A sprain is caused by direct or indirect trauma (a fall, a blow to the body, etc.) that knocks a joint out of position, and overstretches, and, in severe cases, ruptures or tears the supporting ligaments. Typically, this injury occurs when an individual lands on an outstretched arm; slides into a base, jumps up and lands on the side of the foot; runs on an uneven playing surface or makes a sudden, sharp movement. Sprains can occur in any joint in the body, not just ankles and knees.
Along with strains sprains are among the most common injuries in sports. All sports and exercises, even walking, carry a risk of such injuries. Sprains can take as little as a few days to heal or as long as a few weeks. For more on the treatment of ankle sprains, click here.
To reduce the risk of sprains, experts, including the American Academy of Orthopaedic Surgeons, recommend that your child:
- Follow a pre-season conditioning program to build muscle strength. If she starts a new sport without proper conditioning, she is at risk.
- Avoid training errors, i.e., running up hills, or running on bumpy roads, which will predispose her to serious sprains and strains. Perform stretching exercises daily.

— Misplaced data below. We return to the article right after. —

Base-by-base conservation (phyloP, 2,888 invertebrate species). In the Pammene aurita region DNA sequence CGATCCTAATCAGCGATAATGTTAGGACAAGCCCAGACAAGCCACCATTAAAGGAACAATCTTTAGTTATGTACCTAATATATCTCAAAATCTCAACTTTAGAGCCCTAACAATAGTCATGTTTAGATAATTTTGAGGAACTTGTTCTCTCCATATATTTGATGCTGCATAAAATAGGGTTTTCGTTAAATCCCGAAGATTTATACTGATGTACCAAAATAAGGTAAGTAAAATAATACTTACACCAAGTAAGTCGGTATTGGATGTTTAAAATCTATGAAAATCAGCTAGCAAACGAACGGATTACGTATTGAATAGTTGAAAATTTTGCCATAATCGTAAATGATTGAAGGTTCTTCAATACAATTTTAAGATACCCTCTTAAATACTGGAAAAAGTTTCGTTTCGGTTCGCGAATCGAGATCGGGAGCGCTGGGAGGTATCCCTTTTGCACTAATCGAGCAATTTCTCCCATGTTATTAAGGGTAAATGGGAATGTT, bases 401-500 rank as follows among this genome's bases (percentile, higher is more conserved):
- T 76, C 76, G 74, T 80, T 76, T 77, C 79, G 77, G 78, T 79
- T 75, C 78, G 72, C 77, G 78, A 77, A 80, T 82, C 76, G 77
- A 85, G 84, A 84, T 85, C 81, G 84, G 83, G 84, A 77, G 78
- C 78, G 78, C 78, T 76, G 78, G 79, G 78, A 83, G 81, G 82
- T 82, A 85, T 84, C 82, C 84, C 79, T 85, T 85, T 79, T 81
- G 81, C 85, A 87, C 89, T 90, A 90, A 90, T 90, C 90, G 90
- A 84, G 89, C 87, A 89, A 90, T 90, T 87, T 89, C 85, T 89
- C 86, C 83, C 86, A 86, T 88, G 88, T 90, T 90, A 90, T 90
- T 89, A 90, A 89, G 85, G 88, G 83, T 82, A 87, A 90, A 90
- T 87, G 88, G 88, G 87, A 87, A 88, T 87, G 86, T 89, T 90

- Warm up before any sports activity, including practice.
- Listen to her body: She should never run if she experiences pain in the foot or ankle.
- Replace athletic shoes when they are worn out.
- Always wear properly fitting shoes.Loose-fitting shoes allow the foot to twist from side to side.Improperly fitting shoes or improper footwear for a particular sport can also damage your child's feet.
- Eat a well-balanced diet.
- Use or wear protective equipment appropriate for her sport
- Wear an ankle brace.
Because a surprising number of ankle sprains are the result of poor field conditions, you should also make sure that practice and game fields are free of holes, bumps and uneven surfaces.